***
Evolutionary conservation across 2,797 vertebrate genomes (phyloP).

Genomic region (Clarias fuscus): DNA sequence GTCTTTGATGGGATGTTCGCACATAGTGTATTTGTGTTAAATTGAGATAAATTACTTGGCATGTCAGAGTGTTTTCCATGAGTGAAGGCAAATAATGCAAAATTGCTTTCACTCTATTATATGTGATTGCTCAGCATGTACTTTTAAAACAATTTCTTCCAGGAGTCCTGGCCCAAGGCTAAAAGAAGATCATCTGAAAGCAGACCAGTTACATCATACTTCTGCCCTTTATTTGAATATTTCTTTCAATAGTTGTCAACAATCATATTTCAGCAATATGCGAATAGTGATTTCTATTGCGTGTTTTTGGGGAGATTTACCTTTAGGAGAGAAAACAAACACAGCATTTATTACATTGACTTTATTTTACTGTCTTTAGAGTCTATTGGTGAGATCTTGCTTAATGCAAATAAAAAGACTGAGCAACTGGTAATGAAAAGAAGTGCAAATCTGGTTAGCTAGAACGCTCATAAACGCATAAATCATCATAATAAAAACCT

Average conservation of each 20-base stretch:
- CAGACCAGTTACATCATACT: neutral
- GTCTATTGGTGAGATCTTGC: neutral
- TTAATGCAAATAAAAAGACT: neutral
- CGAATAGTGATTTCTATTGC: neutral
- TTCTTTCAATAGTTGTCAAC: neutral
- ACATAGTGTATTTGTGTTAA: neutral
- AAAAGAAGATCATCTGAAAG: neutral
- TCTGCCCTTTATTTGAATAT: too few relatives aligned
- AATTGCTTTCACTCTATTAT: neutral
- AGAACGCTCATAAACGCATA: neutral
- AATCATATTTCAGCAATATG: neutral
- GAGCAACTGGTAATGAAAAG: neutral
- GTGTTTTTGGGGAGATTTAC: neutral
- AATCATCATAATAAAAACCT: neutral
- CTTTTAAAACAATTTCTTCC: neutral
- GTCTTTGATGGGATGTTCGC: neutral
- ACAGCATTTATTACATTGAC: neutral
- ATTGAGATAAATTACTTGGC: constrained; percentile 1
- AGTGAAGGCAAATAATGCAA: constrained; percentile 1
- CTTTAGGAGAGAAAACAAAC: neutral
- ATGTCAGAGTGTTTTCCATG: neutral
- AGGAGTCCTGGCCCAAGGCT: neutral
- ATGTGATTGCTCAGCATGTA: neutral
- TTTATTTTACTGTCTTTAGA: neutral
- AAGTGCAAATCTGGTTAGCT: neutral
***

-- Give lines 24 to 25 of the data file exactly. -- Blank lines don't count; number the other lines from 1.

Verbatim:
- ATGTCAGAGTGTTTTCCATG: neutral
- AGGAGTCCTGGCCCAAGGCT: neutral